The protest-hit Tshwane University of Technology will reopen its campuses this week, following student protests over a shortfall of NSFAS money.
The protest-hit Tshwane University of Technology (TUT) will reopen its campuses this week, the institution said on Monday.
Classes are expected to resume on Wednesday after they were suspended last week following student protests, spokesperson Willa de Ruyter said.
Students were protesting against a shortfall of money from the National Student Financial Aid Scheme (NSFAS). "The academic programme is TUT's core business and the need to ensure an uninterrupted academic year has informed the decision to reopen all campuses without any undue delay," said De Ruyter.
When the university suspended classes last Thursday, it evicted students from the institution's residences. It also obtained a court order to stop protests at its campuses.
The Socialist Youth Movement (SYM) and the institution's Student Representative Council on Saturday won an interdict at the high court in Pretoria against the unlawful eviction of students. The university was ordered to pay the costs of the court application.
"The university's priority has all along been to ensure the safety of students, staff and TUT property as well as ensuring that returning students will be guaranteed an uninterrupted academic year," said De Ruyter.
"Students will be allowed to start moving back into residences from today, [Monday] from 4pm," she said.
Security had been tightened at all campuses and the registration period was extended. "In order to ensure no students are disadvantaged by the recent events unfolding at the university, students will be allowed to register without penalties until February 14.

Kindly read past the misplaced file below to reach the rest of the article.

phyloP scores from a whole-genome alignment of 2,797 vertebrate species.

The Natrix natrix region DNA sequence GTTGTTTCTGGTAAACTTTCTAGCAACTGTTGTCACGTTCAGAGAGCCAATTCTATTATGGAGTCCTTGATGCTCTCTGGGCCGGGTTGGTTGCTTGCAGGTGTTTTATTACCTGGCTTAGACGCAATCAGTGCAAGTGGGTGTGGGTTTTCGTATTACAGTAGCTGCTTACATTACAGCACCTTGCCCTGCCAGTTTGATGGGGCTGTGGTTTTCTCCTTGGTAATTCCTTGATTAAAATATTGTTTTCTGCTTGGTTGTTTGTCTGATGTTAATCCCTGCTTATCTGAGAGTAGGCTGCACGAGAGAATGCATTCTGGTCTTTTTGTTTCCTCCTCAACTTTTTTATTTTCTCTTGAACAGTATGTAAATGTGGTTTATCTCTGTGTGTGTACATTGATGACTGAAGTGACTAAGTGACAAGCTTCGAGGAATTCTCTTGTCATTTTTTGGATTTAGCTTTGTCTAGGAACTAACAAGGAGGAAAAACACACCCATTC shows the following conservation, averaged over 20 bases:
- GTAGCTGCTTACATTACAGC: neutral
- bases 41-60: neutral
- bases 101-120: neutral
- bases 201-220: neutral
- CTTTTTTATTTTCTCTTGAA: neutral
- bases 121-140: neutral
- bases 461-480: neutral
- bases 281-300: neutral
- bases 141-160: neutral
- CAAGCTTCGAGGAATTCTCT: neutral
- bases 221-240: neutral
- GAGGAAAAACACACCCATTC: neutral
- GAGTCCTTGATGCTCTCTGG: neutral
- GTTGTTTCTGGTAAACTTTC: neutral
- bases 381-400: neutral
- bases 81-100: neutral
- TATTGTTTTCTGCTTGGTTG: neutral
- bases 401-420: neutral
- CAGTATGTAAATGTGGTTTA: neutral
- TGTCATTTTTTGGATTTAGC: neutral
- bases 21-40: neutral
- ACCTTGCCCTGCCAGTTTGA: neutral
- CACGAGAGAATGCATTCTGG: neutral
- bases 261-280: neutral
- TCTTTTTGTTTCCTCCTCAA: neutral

"Further to this, TUT's online registration system is also accessible 24 hours a day."
Students would be handed a copy of the court interdict, and action would be taken against anyone who transgressed against the interdict. Student leaders said they were not opposed to activities resuming at the institution, but urged management to ensure grievances were attended to.
"As leadership, we don't have a problem with that but the demands of the students must be met. If they are not met, we will not agree to any form of learning," said Pan Africanist Student Movement of Azania spokesperson Vusi Mahlangu.
Following a meeting between the SRC and management last week, De Ruyter said it was agreed that:
- All financial blocks on students be removed to enable students to register and not be disadvantaged by lack of money;
- The university transferred R10-million from its budget to help academically deserving and financially needy students;
- The university consulted with NSFAS and the department of higher education and training to get more money. A response was awaited; and
- Students who qualified for NSFAS funding in 2013 but had failed to sign their contracts had been contacted and advised to do so. – Sapa